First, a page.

As broadcast networks head into the February sweeps period, the prolonged writers strike is starting to be felt in prime-time ratings.
Viewership on ABC, CBS, NBC and Fox was down 9 percent during the first four weeks of the year compared with 2007. CBS and ABC were particularly hard-hit as the stockpile of episodes for favorite shows was depleted. (Msnbc.com is a joint venture between Microsoft and NBC Universal.)
During a Super Bowl week dominated by Fox, neither ABC, CBS nor NBC was able to average above 7 million viewers last week, according to Nielsen Media Research. During the same week last year, average viewership for the three networks that didn’t carry the Super Bowl ranged from 7.4 million to 11.4 million.
“The strike has definitely had a detrimental effect on the ratings,” said Marc Berman, an analyst for Mediaweek. “All of the shows that people watch every week and that they are into aren’t there anymore.”
The typical prime-time viewer probably didn’t even realize there was a strike until after the holidays, said Alan Wurtzel, NBC research chief.
Now it is becoming obvious.
Taking big hits
CBS has taken the toughest hit, with its audience shrinking 22 percent from year to year. Analysts said CBS appeared to do the least to prepare for the strike. CBS said it purposely held back some of its contingency programming — another season of “Big Brother,” a network airing of the Showtime hit “Dexter” — for February.
ABC began a partial season of “Lost” episodes last week, drawing 16.1 million viewers for the premiere. It was the most popular show last week that didn’t air on Fox. ABC also had a promising 11.7 million viewers for the debut of “Eli Stone.”
NBC has weathered the storm fairly well, losing only 4 percent of its viewers so far this year. Among the youthful demographic it craves, NBC has the best year-to-year record. Alternative series such as “Celebrity Apprentice,” “American Gladiators” and “The Biggest Loser” have led the way.
That hasn’t necessarily made the advertising community happy.
“If you think of the shows they are putting on instead, and we all remember when NBC stood for quality programming and upscale viewers, these shows are anything but,” said Shari Anne Brill, programming director at the Madison Avenue firm Carat.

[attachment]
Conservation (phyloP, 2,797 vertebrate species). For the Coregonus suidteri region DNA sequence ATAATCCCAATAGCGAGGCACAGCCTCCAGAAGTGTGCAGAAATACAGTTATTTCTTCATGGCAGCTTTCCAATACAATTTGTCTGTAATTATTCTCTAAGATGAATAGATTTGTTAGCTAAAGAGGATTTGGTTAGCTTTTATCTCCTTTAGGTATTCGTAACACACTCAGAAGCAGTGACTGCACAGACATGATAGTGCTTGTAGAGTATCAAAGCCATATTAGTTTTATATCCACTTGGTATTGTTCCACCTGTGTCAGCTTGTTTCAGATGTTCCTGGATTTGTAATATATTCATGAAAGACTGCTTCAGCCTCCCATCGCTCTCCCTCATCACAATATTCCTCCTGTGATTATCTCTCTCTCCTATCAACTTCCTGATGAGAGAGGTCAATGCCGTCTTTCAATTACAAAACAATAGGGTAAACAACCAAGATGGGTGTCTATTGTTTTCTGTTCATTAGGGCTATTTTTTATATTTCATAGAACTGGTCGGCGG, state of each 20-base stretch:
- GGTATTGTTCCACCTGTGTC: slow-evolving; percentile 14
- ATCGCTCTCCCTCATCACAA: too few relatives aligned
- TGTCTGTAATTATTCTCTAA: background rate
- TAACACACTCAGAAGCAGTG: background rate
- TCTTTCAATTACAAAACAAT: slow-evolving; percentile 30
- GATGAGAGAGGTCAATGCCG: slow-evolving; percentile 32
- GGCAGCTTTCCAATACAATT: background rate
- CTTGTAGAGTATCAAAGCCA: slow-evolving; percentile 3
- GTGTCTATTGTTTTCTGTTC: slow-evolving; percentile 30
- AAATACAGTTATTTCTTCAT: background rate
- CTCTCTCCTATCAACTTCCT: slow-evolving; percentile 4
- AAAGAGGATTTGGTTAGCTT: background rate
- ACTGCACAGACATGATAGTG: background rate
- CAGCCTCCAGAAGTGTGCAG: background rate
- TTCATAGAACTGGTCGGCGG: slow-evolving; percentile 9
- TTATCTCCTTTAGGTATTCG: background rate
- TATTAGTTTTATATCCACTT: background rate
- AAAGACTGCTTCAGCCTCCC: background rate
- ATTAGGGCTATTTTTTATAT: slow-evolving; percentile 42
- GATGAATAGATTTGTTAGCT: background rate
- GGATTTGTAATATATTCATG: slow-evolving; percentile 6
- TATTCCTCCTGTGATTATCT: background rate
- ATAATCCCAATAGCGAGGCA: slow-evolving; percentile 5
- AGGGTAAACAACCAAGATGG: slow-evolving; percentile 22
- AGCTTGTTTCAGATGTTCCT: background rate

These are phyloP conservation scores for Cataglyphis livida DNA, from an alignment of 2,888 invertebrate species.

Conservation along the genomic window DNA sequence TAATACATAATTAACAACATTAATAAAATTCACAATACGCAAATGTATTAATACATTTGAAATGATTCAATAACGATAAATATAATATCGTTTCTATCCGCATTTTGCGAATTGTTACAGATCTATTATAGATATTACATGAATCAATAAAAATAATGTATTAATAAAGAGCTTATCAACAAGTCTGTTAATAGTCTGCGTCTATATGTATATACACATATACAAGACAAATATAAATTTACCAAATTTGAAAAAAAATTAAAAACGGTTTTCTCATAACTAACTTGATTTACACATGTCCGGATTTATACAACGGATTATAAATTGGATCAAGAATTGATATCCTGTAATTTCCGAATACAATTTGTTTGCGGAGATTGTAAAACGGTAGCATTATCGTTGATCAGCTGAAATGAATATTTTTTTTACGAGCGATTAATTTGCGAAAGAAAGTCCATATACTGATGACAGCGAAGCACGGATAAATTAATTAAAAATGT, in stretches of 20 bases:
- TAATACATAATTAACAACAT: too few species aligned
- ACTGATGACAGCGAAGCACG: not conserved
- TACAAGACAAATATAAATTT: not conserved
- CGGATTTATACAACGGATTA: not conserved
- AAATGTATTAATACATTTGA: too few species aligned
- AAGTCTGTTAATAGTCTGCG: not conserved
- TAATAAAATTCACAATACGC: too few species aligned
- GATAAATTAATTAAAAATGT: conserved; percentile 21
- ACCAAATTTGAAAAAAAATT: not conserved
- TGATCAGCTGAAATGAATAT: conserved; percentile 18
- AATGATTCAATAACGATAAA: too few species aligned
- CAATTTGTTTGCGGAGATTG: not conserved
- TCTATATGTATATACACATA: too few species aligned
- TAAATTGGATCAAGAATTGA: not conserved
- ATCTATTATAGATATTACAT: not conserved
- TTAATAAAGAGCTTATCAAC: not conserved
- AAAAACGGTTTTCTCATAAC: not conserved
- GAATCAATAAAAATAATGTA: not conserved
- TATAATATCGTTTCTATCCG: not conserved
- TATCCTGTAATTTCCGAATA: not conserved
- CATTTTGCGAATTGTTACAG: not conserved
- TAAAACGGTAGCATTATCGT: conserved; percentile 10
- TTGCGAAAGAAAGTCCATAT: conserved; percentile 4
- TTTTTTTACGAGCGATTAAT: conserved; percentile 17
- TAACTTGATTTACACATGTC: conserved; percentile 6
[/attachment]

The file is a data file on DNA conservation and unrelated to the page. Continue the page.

Wurtzel said NBC would love to be able to choose from many options including scripted and alternative series. That’s not an option now, he said.
Things will get ‘grimmer’
Although there is talk that striking writers may be close to a deal to return, the lag in production means it may not be until April when scripted programs return with new episodes. And that’s if everything goes right.
“It’s going to get grimmer and grimmer,” Berman said. “The viewers are going to get more disgusted by what’s on the air and stop watching. It’s like the summer now. It’s summer in winter. The schedules are all full of reality and repeats.”
With nearly four months of “American Idol” on the way, Fox has the most to look forward to this spring.
Led by the Super Bowl and its record viewership of 97.4 million, Fox had a dominating week last week. A special post-game episode of “House” attracted 29 million viewers, and Fox has already scheduled a rerun for a week from this Friday.
Fox averaged 33.6 million viewers in prime-time last week (16.4 rating, 26 share). CBS led the also-rans with 6.9 million viewers (4.7, 7), while ABC had 6.7 million and NBC had 6.4 million (both 4.2, 7). The CW had 2.2 million (1.4, 2), My Network TV had 13.3 million (0.9, 1) and ION Television had 570,000 (0.4, 1).
Among the Spanish-language networks, Univision averaged 3.4 million viewers (1.7 rating, 3 share), Telemundo had 1.2 million (0.6, 1), TeleFutura had 650,000 (0.3, 1) and Azteca had 180,000 (0.1, 0).
NBC’s “Nightly News” won the evening news ratings race, averaging 9.7 million viewers, while ABC’s “World News” had 9.4 million (both 6.5 rating, 12 share). The “CBS Evening News” had 7.2 million (5, 9).
A ratings point represents 1,128,000 households, or 1 percent of the nation’s estimated 112.8 million TV homes. The share is the percentage of in-use televisions tuned to a given show.